A 21st Century Royal Wedding: Monarchy, Class, History and Celebrity
This is a recording of the public debate hosted by Editorial Intelligence in association with The Foreign Press Association at the Commonwealth Club in London on 30 March 2011.
Listen to the debate (MP3) here: http://tiny.cc/4hopv
Peter Tatchell’s contribution can heard from 35.45 minutes into the debate.
Other speakers: Sarah Sands (Deputy Editor, Evening Standard), Peter Kellner (President, YouGov polling organisation), Rachel Johnson (Editor, The Lady) and HE Nicola Clase (Swedish Ambassador).
“An ICM poll poll published in March, found that 79% of the British people are largely indifferent or don’t care about the Royal Wedding. One-third of councils have no applications for Royal Wedding street parties and two-thirds have five or fewer applications. There is no great public enthusiasm for William’s and Kate’s nuptials. Monarchy is losing its lustre. It’s becoming just another strand of celebrity culture and soap opera,” said human rights campaigner, Peter Tatchell.
“We should start thinking about the post-Elizabeth II era. It’s time there was a serious public debate about the alternative to the monarchy – an elected head of state, chosen by the people and accountable to the people.
“This is an issue of democracy and human rights. The monarch is our head of state. The monarchical system is anti-Catholic, sexist and, by default, racist. Catholics are barred. For the foreseeable future, no black or Asian person can be our head of state. First-born girls are passed over in favour of younger male children. These discriminations are out of step with the values of modern, liberal Britain.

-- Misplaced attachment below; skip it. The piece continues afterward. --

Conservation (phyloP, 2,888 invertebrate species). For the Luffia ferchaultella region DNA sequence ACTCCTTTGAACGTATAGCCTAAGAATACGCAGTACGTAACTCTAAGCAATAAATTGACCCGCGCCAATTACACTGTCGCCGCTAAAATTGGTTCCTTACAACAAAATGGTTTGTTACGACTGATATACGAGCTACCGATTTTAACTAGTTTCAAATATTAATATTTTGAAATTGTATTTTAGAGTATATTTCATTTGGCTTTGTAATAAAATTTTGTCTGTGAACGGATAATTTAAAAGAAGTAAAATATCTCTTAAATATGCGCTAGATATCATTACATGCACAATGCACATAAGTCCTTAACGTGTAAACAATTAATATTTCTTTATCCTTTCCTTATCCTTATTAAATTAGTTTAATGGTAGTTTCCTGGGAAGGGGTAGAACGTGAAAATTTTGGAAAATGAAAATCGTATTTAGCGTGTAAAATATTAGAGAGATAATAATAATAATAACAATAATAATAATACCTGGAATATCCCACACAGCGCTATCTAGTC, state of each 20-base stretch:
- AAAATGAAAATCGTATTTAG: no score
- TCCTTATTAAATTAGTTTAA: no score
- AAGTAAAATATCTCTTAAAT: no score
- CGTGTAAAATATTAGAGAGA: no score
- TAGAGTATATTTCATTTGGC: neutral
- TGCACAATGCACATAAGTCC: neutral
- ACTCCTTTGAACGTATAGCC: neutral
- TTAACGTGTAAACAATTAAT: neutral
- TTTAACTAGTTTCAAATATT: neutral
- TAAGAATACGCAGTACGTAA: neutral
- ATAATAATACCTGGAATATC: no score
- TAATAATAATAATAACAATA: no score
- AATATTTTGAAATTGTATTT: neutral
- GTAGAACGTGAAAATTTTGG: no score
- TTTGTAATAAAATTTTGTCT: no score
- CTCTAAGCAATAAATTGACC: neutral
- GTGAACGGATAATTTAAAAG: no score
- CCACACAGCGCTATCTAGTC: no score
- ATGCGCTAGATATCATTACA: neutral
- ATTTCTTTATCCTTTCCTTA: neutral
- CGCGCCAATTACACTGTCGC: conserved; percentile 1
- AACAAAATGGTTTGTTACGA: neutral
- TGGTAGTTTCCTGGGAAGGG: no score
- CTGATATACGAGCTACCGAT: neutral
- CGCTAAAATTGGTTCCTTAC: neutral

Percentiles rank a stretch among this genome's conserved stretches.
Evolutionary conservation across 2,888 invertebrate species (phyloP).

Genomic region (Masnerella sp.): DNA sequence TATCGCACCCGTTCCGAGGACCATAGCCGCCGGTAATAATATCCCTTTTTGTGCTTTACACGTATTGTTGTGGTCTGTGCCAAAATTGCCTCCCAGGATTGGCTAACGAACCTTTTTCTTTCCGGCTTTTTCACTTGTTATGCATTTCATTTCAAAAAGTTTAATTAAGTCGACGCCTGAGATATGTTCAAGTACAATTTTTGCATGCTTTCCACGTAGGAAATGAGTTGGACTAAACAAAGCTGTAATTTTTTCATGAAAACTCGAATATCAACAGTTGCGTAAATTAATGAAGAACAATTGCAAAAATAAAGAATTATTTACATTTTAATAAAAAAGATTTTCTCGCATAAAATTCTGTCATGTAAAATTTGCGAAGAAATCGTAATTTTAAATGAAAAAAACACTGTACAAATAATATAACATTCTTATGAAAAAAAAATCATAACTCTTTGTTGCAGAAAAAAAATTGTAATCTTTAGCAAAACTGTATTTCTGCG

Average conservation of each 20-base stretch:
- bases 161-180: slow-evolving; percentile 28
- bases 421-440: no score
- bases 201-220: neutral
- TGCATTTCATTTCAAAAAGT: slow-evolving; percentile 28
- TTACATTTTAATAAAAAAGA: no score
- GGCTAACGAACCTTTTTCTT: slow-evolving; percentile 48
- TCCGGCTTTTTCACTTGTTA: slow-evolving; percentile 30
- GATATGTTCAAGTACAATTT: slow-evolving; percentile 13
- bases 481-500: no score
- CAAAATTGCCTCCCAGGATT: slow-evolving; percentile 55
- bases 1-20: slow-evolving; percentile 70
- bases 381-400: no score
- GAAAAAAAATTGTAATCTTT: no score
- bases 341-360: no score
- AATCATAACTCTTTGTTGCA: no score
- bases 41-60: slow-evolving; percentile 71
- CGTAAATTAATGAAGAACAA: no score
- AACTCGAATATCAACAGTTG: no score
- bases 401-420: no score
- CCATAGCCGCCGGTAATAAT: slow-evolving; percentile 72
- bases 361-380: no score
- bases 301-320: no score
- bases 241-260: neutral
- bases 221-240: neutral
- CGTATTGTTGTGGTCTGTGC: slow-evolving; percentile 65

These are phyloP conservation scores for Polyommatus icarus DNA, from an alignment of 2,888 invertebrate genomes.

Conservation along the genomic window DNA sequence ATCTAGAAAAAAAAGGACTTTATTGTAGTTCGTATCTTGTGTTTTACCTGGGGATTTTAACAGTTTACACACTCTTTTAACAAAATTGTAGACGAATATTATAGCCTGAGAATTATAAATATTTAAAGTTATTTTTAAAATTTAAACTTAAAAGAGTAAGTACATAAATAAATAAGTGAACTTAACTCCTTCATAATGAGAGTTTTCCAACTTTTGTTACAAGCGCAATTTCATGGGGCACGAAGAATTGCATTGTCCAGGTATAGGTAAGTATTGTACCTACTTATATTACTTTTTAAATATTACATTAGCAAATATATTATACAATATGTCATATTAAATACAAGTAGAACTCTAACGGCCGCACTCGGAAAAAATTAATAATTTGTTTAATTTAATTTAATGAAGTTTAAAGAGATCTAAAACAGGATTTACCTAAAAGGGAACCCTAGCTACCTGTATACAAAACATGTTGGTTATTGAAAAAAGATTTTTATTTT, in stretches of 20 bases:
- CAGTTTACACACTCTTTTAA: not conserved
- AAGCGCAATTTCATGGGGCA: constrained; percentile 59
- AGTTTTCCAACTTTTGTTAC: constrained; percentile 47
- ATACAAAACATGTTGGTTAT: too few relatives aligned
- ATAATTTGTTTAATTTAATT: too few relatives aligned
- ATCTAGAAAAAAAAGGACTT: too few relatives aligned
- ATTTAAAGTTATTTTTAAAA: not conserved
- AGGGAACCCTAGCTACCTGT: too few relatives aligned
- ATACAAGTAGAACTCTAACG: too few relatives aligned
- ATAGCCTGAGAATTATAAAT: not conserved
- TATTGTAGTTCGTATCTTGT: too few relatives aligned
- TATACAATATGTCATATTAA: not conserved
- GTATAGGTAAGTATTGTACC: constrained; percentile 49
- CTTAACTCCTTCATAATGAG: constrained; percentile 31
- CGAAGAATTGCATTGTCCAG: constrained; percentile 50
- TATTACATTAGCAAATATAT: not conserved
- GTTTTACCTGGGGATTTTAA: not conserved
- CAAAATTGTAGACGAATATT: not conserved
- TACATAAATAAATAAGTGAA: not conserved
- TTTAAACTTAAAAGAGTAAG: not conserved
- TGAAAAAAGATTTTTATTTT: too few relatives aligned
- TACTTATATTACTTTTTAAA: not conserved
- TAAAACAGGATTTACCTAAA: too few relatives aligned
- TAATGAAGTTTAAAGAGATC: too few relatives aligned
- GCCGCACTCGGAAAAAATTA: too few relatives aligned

“I would prefer a democratically-elected, low-cost and purely ceremonial president, with no political powers and with any citizen being eligible to stand for the post, regardless of their race, gender, class, faith or sexuality.
“Our head of state ought to be chosen based on merit and public endorsement, not on the grounds of privileged parentage and inheritance. They should be subject to periodic election, so they can be replaced if they fail to fulfil their duties as expected.
“Monarchy is incompatible with democracy. It’s a relic of feudalism and of a bygone aristocratic, imperial era. The time has come to consign royalism to history,” said Mr Tatchell.